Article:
Through the 19th century, as the forest gave up its big spruce and the fishery declined, the sawmill boomed and the village surged with life and energy. Subsequent owners converted the mill to steam power and increased the output to 14,000 cubic metres annually. At the peak of the summer season, the mill employed 48 men and operated round-the-clock. At the loading wharves downstream, small ships could dock at high tide. Further out in the harbour, larger vessels took on lumber hauled out to them by flat-bottomed scows.
Life at Point Wolfe followed the style of most lumbering villages. In the fall, men moved into the logging camps. They cut the tall red spruce into five metre logs, “twitched” them by horse to central yards and then piled them as log brows atop the steep riverbank. In the spring, with streams swollen by melting snow, the big drive began. In this region of swiftly falling rivers, log drivers could expect to spend as much time wading in icy water as balancing on the logs. The timed release of water from dams along the length of the streams added to the excitement. No wonder the town celebrated when all the logs were in and the men safely home.
After the drive, the sawmill started up. Men not working in the mill tended their farms or looked for jobs on the wharves or on board the vessels. However, for all of their work, the lumbermen rarely saw any pay. They and their families were given credit at the company store and debts were settled in July. Wages were tallied and compared with the account at the store. As often as not, it was the lumberman, not the company who owed at the time of the July pay.
The last stand
As the century waned, the general movement of people away from rural areas of New Brunswick and the Maritimes affected Point Wolfe. “The romance of sea and timber were no substitute for economic opportunity” wrote Dr. Allardyce, “and opportunity appeared to lie elsewhere — in the United States, in the cities of central Canada, and on the Prairies.”
The last of great lumber barons, C.T. White of Sussex, brought the 20th century to the region. Maimie Steeves says that when White was at Point Wolfe, “men laboured in silence and children stood in awe.” He installed a telephone in the store in 1896 and owned the first automobile ever seen at Point Wolfe. He built a new dam, the base of which survives to this day, incorporated into the present structure. Although the stands of big trees were almost gone, the mill continued as a prosperous enterprise. With advanced machinery and a large work crew, the operation attempted to match the output of earlier days.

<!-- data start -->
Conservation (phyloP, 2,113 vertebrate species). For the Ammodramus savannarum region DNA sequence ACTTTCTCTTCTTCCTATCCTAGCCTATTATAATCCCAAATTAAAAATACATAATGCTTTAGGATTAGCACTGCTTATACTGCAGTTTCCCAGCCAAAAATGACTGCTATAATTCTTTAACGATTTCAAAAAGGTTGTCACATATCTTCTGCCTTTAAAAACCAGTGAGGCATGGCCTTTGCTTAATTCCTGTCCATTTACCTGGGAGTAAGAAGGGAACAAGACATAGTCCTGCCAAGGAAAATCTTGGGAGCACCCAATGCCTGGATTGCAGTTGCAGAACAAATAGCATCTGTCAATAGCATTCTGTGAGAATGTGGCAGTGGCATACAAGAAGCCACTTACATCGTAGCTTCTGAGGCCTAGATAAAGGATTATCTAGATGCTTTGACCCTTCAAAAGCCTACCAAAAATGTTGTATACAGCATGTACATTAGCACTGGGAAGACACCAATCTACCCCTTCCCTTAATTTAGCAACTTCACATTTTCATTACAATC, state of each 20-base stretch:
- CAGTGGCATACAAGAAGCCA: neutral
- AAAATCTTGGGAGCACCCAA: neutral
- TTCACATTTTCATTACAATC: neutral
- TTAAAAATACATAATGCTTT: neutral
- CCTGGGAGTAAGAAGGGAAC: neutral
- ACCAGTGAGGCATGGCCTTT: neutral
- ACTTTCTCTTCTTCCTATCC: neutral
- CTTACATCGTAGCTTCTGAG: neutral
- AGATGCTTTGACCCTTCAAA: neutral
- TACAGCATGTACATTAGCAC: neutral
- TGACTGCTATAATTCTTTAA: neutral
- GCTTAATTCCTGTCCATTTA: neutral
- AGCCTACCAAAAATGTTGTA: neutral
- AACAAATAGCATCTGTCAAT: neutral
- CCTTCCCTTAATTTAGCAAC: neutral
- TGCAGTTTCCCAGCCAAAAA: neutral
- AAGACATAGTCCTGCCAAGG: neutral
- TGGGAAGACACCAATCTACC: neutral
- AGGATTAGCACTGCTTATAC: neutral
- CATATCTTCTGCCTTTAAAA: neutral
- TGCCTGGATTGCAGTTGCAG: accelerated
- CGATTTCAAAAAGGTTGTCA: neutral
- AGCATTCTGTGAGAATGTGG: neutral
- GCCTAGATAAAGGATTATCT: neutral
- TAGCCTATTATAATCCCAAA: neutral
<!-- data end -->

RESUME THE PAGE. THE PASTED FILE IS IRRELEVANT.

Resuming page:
In the years before World War I, White relinquished the business to his son, Garfield. “I’ll give him ten years to swamp it,” C.T. foreman was heard to remark. It did not take that long. After 1918, the lumber market collapsed. Inexperienced and headstrong, Garfield stockpiled the sawn lumber waiting for a recovery that never came. He was forced to sell to an American pulp company. The company had no cutting plans, intending to hold the area in reserve. In later years, a local company started lumbering again on a smaller scale, using a portable mill and trucking the wood to Alma for shipment. But the big trees were gone, the era of lumber barons was over, and the community slowly died.
From community to wilderness
Officials inspecting the area in 1930 for a national park found a “region of exhausted resources, shrunken population and encroaching forests. The village was now little more than a ghost town, its sawmill silent, its wharves rotting away and its two remaining families struggling to continue the life of a deserted community.”
Today, protected by the park, the forests are recovering. Selective cutting of prime red spruce had left few good seed trees. The abundance of balsam fir today probably reflects the low opinion lumbermen had of it – fast growing, but scrawny – a weed tree. What of the pine and hemlock that characterize other regions of New Brunswick? The poor soils, late springs, and cool , moist climate along the coast apparently favoured spruce and fir to the exclusion of other trees. Hardwood, such as yellow birch, sugar maple, and beech occur on the higher, warmer areas of the park, but they, too, suffer from poor growing conditions.
The area sacrificed more than its trees to the lumber industry. Now, Parks Canada is working to make the forests and rivers whole again. Atlantic salmon, barred for almost a century by the dam, will return to the river through a fishway. Coyotes, newcomers to the Maritimes, are accepted as predators, perhaps replacing the extinct eastern timber wolf. Reintroduction of the pine marten will restore a species displaced by destruction of their habitat. Point Wolfe has come almost full circle – from wilderness to community to wilderness. In Fundy National Park, the sample of forested highlands rising from the Bay of Fundy will be preserved for you and future visitors to enjoy.
What’s in a name?
Officially the name is Point Wolfe, but it is unclear whether the name refers to an early settler or sailor, the presence of wolves in the area, or an imagined rock profile of General James Wolfe at the river’s mouth. Local sources prefer the latter, and tell of a deserter from Wolfe’s army noting the cliff’s resemblance to his general.